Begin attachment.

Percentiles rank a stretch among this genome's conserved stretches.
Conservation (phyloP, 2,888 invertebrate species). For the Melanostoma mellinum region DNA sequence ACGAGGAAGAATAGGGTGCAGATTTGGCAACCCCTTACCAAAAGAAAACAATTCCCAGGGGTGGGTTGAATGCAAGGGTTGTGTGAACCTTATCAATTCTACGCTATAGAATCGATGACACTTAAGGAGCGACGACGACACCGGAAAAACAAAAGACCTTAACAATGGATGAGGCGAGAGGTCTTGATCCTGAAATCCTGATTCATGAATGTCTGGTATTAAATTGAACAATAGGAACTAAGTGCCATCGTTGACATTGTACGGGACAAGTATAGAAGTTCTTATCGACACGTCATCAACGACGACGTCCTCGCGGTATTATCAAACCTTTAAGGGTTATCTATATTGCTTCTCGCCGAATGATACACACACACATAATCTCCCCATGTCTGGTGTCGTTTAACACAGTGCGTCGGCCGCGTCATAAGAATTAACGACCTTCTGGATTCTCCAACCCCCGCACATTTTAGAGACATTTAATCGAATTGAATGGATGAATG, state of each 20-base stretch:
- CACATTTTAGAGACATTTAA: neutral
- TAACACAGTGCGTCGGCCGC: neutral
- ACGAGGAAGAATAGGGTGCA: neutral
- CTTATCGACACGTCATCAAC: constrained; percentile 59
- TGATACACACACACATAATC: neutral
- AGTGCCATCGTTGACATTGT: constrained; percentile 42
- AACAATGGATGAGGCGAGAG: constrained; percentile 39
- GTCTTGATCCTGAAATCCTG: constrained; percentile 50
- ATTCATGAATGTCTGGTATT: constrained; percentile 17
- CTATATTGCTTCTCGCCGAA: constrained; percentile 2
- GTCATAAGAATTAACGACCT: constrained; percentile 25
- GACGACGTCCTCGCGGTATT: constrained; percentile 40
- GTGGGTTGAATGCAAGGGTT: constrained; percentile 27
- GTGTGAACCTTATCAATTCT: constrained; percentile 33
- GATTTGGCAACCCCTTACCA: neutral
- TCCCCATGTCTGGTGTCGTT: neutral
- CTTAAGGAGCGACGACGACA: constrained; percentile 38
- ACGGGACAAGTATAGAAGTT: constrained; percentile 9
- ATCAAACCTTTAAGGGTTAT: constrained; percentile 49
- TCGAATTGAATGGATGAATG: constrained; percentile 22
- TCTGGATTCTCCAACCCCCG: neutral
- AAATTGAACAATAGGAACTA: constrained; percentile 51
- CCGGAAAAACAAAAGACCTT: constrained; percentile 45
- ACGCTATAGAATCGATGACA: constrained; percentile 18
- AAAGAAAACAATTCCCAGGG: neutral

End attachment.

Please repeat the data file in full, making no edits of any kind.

Percentiles rank a stretch among this genome's conserved stretches.
Conservation (phyloP, 2,888 invertebrate species). For the Melanostoma mellinum region DNA sequence ACGAGGAAGAATAGGGTGCAGATTTGGCAACCCCTTACCAAAAGAAAACAATTCCCAGGGGTGGGTTGAATGCAAGGGTTGTGTGAACCTTATCAATTCTACGCTATAGAATCGATGACACTTAAGGAGCGACGACGACACCGGAAAAACAAAAGACCTTAACAATGGATGAGGCGAGAGGTCTTGATCCTGAAATCCTGATTCATGAATGTCTGGTATTAAATTGAACAATAGGAACTAAGTGCCATCGTTGACATTGTACGGGACAAGTATAGAAGTTCTTATCGACACGTCATCAACGACGACGTCCTCGCGGTATTATCAAACCTTTAAGGGTTATCTATATTGCTTCTCGCCGAATGATACACACACACATAATCTCCCCATGTCTGGTGTCGTTTAACACAGTGCGTCGGCCGCGTCATAAGAATTAACGACCTTCTGGATTCTCCAACCCCCGCACATTTTAGAGACATTTAATCGAATTGAATGGATGAATG, state of each 20-base stretch:
- CACATTTTAGAGACATTTAA: neutral
- TAACACAGTGCGTCGGCCGC: neutral
- ACGAGGAAGAATAGGGTGCA: neutral
- CTTATCGACACGTCATCAAC: constrained; percentile 59
- TGATACACACACACATAATC: neutral
- AGTGCCATCGTTGACATTGT: constrained; percentile 42
- AACAATGGATGAGGCGAGAG: constrained; percentile 39
- GTCTTGATCCTGAAATCCTG: constrained; percentile 50
- ATTCATGAATGTCTGGTATT: constrained; percentile 17
- CTATATTGCTTCTCGCCGAA: constrained; percentile 2
- GTCATAAGAATTAACGACCT: constrained; percentile 25
- GACGACGTCCTCGCGGTATT: constrained; percentile 40
- GTGGGTTGAATGCAAGGGTT: constrained; percentile 27
- GTGTGAACCTTATCAATTCT: constrained; percentile 33
- GATTTGGCAACCCCTTACCA: neutral
- TCCCCATGTCTGGTGTCGTT: neutral
- CTTAAGGAGCGACGACGACA: constrained; percentile 38
- ACGGGACAAGTATAGAAGTT: constrained; percentile 9
- ATCAAACCTTTAAGGGTTAT: constrained; percentile 49
- TCGAATTGAATGGATGAATG: constrained; percentile 22
- TCTGGATTCTCCAACCCCCG: neutral
- AAATTGAACAATAGGAACTA: constrained; percentile 51
- CCGGAAAAACAAAAGACCTT: constrained; percentile 45
- ACGCTATAGAATCGATGACA: constrained; percentile 18
- AAAGAAAACAATTCCCAGGG: neutral